In an interview with Borderlex, the Energy Charter Treaty’s secretary-general Urban Rusnák said: “In one or two years I expect to have a new Energy Charter Treaty as complement to the Paris climate agreement.“
The Energy Charter Treaty has not been a very popular legal instrument in Europe in recent years. NGOs have accused it of being a tool of fossil fuel interests, Spain, Italy and other countries have had to pay heavy fines in arbitration cases brought under the treaty, and countries like Germany and The Netherlands are currently being challenged under the treaty over their respective decisions to close nuclear power and coal power stations.
At the end of May, the European Commission published a number of proposals aimed at reforming the treaty, such as providing members with more ‘rights to regulate’ with regard to climate change and social and corporate responsibility, and limiting its scope by demanding stricter definitions of ‘investors’, ‘investment’ and ‘substantive protection standards’ .
These proposals are now being discussed as part of a process the Energy Charter Secretariat calls the ‘modernisation’ of the treaty, which began at the end of 2017. Official negotiations kicked off on 2 June 2020 with a general meeting of the 55 members, which are mainly located in Europe and Central Asia, and include Japan and Australia. The meeting was held by video conference, for the first time in the history of the Energy Charter.
Borderlex spoke at length with Urban Rusnák, secretary-general of the Energy Charter shortly after the negotiations kicked off. Rusnák, is a former Slovakian ambassador who started in this post in 2012. He has been the main driving force behind the modernisation, is eager to correct what he regards as misconceptions of the treaty and to explain its significance for the future of the world.
“The stakes are high,” Rusnák tells Borderlex. “If the modernisation process fails, I don’t see a future for the Treaty.” And that, he says, “would seriously hamper the ability of the world to meet the Paris climate targets. The Paris Agreement does not protect investment. The Energy Charter Treaty does. It’s a complement to the Paris agreement.”
“We have been working on this process since our meeting at the end of 2017 in Ashgabat. In 2018 we did a scoping exercise which led to a list of 25 topics that will be addressed. [In June 2020] we started on the more painful part of the process. The Contracting Parties will have to find compromises. They will have to agree unanimously. Some are only now preparing their positions. We will have a number of follow-up video meetings and in December we will have a conference in Baku. There is strong support from Azerbaijan’s Chairmanship. It will take some time, one or two years, but I think we will get there.”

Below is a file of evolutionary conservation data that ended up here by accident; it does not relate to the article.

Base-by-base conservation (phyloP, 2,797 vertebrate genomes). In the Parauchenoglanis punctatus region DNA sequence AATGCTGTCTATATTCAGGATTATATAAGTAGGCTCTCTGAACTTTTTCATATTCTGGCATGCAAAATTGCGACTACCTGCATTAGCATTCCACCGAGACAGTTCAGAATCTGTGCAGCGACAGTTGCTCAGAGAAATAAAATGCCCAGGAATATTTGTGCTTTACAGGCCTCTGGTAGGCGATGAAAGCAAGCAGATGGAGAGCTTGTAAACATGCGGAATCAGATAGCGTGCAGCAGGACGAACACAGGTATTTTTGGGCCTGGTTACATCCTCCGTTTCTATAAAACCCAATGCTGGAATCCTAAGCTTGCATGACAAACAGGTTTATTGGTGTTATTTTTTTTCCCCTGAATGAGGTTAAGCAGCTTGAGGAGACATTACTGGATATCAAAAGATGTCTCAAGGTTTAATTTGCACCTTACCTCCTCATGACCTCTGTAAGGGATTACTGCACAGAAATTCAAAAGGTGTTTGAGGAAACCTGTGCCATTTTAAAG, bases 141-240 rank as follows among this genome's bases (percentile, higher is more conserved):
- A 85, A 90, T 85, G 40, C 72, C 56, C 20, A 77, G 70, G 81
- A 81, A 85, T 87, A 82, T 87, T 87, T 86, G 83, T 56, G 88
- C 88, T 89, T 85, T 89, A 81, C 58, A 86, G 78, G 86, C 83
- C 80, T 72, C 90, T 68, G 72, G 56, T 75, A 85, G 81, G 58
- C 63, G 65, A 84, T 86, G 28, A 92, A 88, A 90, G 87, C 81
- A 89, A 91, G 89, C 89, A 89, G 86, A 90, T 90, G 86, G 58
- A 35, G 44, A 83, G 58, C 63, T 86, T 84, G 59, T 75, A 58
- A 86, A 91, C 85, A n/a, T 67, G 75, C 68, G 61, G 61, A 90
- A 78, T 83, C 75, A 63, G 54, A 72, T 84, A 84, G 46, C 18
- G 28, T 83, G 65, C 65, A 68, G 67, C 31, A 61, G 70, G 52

Q: Why does the ECT need to be modernised?
“There are three main reasons. First, the legal text, which dates from the early 1990s, is considered by many Contracting Parties as outdated. Second, there is a changed understanding of how investment and energy cooperation agreements look today. The rights and obligations of actors should be re-evaluated in all areas: transit, investments, energy efficiency, trade but also transparency. Thirdly, the Treaty should be changed to reflect the ongoing global energy transition, to find a new balance between the rights of governments to regulate and the rights of investors to have their investments protected.”
Q: What has the Energy Charter Treaty achieved?
“At the time it was a unique international agreement which set a legal regime for international energy cooperation, as well as the production and transit of energy in the post-Soviet era. I believe it achieved its greatest successes in Central Asia. It helped turn Central Asian countries into middle income and upper middle-income countries. It also served as a training ground for a number of countries from the Soviet bloc which later joined the WTO. And it served as a forum for dialogue on energy policies, long before there were international organisations like the International Renewable Energy Agency.”
Q: Why is it still important today?
“The Paris Agreement and UN Sustainable Development Goals require huge investment in sustainable energy sources. But the Paris Agreement does not protect energy investment, trade or energy transit. This is where the Energy Charter Treaty can play a key role. The renewable energy revolution is quite new. It will require more connectivity, international energy trade and grid connections across different jurisdictions. This is all facilitated by the Energy Charter Treaty. The Treaty also protects trade in materials and equipment, for example for solar panels and wind turbines.”
Q: NGOs have charged that the treaty protects fossil fuel interests…
“These charges are demonstrably false. The Treaty is neutral. It protects all energy investments, fossil fuels, renewables, nuclear. A simple look at the arbitration cases proves this. Apart from the Yukos case, damages awarded under arbitration cases up to now are twice as high in the renewable energy sector as in fossil fuels. Yet somehow the NGOs fail to mention this.”
Q: So why do NGOs call on African governments not to sign on to the ECT?
“I don’t know. I don’t get it. It is the sovereign right of each country to decide what sort of investments they want to have. If they have a commitment to attract investment in renewable energy, the Treaty will protect those investments. That’s why there is a lot of interest in the Treaty from African countries and countries across the world.”